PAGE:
Devastation in ‘Church of Christ country’
Is the flooding disaster in Nashville receiving too little national attention?
Yes, according to many residents of Music City — the Tennessee capital sometimes called “the buckle of the Bible Belt” and known for its heavy concentration of Churches of Christ.
Patrick “Paddy” Flanagan, youth minister of the Concord Road Church of Christ in Brentwood, Tenn., shares this firsthand account of the devastation:
This past weekend, most of the country was watching other things, but for those of us in the Nashville area, nothing else mattered, just the rain. Even my own extended family outside the area did not realize that anything was happening, and unfortunately, most people still don’t know what has happened.
There are stories everywhere you turn. A landslide destroyed the home of church members I know. A lady who works with my wife had to be rescued from the second floor of her home, only taking with her the literal clothes on her back. No one even knew what had happened until she did not show up to work on Monday. It turned out she had to stay in a hotel, wearing the same clothes she had on Saturday without any shoes.
I saw many amazing things on the local news this past weekend: The road I had just driven down half an hour before covered in 4 feet of water; a portable classroom floating down a highway until the waters twisted it in half. Watching the news as it showed the waters rise over the top of flag poles at Riverfront Park in downtown Nashville hit me. Striking even closer to home, as I drove up Interstate 65 on Sunday night trying to find an open grocery store, I noticed that Tower Park, the home of the WSM tower, and five full-sized soccer fields looked like a river.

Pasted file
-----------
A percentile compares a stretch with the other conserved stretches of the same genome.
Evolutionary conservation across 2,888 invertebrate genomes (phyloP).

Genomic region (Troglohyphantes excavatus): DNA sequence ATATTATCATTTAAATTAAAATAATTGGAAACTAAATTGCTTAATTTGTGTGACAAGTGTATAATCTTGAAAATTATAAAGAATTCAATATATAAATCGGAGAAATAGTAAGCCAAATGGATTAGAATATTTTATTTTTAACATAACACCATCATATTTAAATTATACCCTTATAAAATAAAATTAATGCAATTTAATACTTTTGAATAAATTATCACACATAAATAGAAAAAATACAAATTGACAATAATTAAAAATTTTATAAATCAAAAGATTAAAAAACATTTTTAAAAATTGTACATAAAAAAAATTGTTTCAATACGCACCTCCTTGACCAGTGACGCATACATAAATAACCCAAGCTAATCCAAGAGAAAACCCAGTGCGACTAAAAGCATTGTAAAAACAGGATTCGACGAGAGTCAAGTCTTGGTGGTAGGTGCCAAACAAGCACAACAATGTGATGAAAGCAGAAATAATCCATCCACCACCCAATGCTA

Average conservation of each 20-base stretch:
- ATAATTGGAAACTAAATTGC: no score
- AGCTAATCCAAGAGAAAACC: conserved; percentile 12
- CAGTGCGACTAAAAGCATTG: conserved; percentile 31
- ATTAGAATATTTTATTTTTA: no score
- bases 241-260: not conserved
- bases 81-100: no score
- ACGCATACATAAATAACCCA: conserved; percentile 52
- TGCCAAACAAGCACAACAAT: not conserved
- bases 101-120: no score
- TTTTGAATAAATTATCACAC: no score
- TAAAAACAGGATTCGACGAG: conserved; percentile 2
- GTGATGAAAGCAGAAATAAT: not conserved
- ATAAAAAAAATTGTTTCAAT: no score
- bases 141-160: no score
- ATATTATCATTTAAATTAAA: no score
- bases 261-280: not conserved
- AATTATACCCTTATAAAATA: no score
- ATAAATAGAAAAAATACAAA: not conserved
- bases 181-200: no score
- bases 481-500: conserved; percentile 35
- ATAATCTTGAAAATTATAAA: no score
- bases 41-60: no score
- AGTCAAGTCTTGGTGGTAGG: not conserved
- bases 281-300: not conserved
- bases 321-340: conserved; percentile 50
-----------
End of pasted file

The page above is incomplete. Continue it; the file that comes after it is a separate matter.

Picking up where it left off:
You see, Tower Park is just a block away from our church building. During the summer I run there, but there it was, under 10 to 12 feet of flowing water. I could not believe what I was seeing. Most of you have been to the Opryland hotel. If you want to get a sinking feeling in your gut, just find a few pictures of where you were standing a month ago now under 10 feet of water.
Unfortunately, very few people outside of our area know that there is a need here. But as more identified bodies are found and more people realize they have lost every single thing they own, the need for help continues to grow. I encourage those of you who are outside of Middle Tennessee to first check on your friends and family who may be here, and second, contact a church to see what you can do to help them handle all the needs they are trying to meet.
Do you know of relief efforts or needs involving Churches of Christ and church members in the Nashville area? Please leave a comment with details and contact information.
Read other posts on the Nashville flood.